Two former best friends raised by families with markedly different values take a trip to Greece in this poignant story that is centered around themes of sexuality, acceptance and belonging.
High school junior Colette has grown weary of following the rules dictated to her by her conservative, religious family and longs for more physical involvement with her boyfriend and a chance to break out of her nice-girl role. And though she has other friends, she has felt adrift since Sadie, her closest childhood friend, mysteriously dropped her years earlier. When Sadie extends the unexpected and perplexing invitation to join her family on the Greek island of Santorini, Colette feels compelled to go both out of loyalty and to shake up her own life. Emotionally rich characters make this an engaging drama that is as much about people finding places within their families as it is about the damage done by rigid adults to vulnerable kids. A romance that develops between Colette and one of Sadie’s older brothers is sweetly believable, though the eventual reveal of the overcomplicated reasoning behind Sadie’s selection of Colette to come on the trip is less so.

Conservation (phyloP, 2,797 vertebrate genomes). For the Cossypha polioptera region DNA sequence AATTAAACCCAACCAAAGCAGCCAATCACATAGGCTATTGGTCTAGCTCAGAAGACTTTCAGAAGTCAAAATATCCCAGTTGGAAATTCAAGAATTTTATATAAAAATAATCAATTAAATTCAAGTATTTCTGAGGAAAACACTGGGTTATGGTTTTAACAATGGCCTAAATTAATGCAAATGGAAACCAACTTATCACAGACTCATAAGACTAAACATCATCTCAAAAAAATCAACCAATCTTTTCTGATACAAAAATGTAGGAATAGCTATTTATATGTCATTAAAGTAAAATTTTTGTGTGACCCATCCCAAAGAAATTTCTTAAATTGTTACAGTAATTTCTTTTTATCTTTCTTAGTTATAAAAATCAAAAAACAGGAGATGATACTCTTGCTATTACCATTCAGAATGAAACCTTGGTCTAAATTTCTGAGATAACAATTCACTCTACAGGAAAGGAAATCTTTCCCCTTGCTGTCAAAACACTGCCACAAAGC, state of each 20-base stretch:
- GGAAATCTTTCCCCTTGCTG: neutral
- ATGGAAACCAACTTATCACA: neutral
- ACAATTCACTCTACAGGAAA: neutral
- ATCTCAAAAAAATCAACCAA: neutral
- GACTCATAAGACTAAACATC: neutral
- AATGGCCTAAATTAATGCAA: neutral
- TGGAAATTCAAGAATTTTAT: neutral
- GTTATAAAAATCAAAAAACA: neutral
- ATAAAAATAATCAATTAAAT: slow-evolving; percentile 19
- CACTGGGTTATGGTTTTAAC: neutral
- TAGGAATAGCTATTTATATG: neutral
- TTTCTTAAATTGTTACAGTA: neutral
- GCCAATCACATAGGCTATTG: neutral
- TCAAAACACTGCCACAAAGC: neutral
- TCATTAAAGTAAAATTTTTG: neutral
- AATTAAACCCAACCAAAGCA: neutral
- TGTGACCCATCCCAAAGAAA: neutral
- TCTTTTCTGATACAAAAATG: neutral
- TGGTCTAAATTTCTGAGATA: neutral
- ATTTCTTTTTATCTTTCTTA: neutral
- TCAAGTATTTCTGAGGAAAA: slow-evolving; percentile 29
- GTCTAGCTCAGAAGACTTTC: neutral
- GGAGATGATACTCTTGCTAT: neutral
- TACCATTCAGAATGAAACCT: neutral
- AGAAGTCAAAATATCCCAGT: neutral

Vivid descriptions of the unusual landscape of Santorini will fascinate readers looking for a good travelogue, and the perceptive and heartfelt relationship dynamics will only add to the appeal. (Fiction. 14-18)